Postdoctoral Research Associate, Department of Psychological & Brain Sciences, Arts & Sciences, Washington University in St. Louis
ABSTRACT | American Origins: Political and Religious Divides in U.S. Collective Memory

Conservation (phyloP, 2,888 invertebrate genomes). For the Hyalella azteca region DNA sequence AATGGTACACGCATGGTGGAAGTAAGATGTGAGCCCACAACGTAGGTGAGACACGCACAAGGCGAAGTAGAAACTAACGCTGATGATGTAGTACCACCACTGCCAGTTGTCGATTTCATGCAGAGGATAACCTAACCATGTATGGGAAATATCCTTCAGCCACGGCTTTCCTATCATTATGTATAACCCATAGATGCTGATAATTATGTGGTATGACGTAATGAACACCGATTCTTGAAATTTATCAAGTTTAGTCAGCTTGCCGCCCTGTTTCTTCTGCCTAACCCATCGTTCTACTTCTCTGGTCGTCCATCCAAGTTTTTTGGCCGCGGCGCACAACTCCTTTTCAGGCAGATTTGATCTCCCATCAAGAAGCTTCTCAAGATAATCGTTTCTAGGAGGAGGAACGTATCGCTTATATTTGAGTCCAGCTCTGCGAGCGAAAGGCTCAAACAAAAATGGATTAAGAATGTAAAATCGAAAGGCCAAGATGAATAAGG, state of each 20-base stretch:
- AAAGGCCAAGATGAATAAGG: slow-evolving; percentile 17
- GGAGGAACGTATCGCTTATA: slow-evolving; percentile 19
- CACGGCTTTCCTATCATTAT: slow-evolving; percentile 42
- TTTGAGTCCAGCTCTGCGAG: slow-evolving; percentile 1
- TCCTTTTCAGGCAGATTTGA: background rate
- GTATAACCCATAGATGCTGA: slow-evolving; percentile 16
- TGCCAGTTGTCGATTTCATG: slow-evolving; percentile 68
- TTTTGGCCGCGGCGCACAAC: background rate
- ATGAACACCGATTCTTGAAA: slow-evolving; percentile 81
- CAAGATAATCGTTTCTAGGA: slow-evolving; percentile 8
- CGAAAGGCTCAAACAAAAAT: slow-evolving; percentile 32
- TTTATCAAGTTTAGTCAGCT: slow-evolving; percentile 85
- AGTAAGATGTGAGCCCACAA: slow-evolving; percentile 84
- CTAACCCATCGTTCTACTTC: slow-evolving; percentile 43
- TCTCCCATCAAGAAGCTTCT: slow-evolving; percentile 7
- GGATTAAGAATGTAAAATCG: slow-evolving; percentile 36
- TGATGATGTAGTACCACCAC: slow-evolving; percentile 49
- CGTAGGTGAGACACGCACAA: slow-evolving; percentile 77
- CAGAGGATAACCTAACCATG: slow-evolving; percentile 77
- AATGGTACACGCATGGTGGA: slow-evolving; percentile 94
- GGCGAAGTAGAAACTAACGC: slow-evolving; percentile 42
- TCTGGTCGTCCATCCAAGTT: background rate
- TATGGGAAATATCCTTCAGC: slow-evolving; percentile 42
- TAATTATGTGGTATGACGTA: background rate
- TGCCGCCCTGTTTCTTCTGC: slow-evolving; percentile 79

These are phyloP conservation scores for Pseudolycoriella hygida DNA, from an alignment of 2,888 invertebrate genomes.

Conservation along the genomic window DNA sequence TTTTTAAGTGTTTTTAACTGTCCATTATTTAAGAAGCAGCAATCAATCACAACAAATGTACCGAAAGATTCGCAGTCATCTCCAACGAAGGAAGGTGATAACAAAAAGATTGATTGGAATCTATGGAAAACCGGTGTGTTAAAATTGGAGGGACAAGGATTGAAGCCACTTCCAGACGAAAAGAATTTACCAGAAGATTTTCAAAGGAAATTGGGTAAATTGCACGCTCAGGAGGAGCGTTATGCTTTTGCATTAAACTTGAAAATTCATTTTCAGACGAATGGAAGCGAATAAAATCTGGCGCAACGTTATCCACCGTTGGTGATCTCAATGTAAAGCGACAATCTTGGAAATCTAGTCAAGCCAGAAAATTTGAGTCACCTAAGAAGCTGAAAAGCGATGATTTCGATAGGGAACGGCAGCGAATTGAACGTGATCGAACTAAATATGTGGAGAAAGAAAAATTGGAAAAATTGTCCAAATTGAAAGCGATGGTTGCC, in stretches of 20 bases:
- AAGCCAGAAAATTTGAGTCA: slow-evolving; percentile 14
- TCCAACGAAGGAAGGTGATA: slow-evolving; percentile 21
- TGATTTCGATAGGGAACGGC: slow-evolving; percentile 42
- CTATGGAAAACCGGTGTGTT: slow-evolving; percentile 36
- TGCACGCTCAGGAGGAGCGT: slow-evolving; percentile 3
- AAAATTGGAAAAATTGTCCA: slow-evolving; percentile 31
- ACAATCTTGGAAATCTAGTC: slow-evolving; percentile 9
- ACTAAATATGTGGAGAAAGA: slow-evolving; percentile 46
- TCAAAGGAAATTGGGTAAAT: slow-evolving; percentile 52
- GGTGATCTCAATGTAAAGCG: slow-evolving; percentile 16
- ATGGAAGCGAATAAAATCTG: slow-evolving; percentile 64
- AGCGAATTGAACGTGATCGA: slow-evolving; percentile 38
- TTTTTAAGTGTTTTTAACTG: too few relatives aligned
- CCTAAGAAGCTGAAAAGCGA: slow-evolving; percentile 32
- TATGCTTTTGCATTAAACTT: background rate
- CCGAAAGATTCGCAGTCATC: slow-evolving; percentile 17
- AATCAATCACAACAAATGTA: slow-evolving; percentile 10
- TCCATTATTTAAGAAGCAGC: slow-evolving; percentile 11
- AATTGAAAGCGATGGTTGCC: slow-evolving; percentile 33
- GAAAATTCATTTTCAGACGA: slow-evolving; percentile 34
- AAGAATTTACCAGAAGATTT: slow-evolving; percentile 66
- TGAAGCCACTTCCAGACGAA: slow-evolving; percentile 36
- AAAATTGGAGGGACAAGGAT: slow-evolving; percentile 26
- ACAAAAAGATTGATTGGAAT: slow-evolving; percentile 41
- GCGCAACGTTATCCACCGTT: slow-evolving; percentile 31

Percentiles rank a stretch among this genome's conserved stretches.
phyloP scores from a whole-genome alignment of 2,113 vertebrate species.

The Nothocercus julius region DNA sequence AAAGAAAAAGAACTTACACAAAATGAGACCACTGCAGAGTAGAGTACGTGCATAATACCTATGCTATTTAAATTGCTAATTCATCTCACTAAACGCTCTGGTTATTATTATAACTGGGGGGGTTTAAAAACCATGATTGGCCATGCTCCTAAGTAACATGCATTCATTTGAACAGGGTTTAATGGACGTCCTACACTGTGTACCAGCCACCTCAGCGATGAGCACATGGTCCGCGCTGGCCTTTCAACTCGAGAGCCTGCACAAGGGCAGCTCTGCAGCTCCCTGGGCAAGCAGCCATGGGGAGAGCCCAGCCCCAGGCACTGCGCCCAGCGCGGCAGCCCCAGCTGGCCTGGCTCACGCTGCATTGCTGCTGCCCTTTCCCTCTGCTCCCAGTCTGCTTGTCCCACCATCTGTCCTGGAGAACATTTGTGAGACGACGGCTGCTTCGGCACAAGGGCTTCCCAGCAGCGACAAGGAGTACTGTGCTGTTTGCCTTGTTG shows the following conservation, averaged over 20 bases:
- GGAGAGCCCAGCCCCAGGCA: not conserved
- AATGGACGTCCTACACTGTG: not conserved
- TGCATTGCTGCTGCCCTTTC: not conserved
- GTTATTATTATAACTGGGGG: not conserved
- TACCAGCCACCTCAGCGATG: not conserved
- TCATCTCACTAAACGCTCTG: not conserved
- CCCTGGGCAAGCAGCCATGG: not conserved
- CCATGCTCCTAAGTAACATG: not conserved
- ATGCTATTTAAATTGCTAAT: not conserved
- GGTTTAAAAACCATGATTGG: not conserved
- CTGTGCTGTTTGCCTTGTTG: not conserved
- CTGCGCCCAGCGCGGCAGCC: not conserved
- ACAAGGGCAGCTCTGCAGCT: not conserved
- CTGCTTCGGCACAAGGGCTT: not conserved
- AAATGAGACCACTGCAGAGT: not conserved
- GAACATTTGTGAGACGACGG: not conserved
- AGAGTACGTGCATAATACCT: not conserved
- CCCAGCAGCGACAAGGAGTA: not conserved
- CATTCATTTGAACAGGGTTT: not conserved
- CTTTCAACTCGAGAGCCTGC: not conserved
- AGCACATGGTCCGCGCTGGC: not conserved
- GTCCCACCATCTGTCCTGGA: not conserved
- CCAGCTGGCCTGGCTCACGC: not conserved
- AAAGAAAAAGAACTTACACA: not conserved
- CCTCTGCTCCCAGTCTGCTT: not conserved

Origin stories are particularly influential collective memories, establishing a society in the minds of its members. National collective memories are frequently conceived as being shared by all members of the country, but sub-national groups may differ in their images of the nation’s past and future. Surveying 2000 Americans, we examined political and religious differences in foundational events selected for America’s origins. While there was considerable agreement across religious and political affiliations for the most important events, there were also critical divides. These divergences were characterized by group differences in the probability of mentioning negative origin events, and in emotional evaluations of European colonization. Secular participants were most likely to begin America with the independent state (the American Revolution or the Constitution), whereas religious participants frequently began America with earlier colonization events (e.g., Columbus’s “discovery” or the Pilgrims). These religious and political differences corresponded with differing trajectories in participants’ images of the nation across time, into the collective future. More politically conservative and religious participants demonstrated a stronger negative slope from national origins to the collective future, congruent with the use of an implicit jeremiad narrative in constructing their image of the nation across time. The different origin stories accord with contrasting images of America and American identity.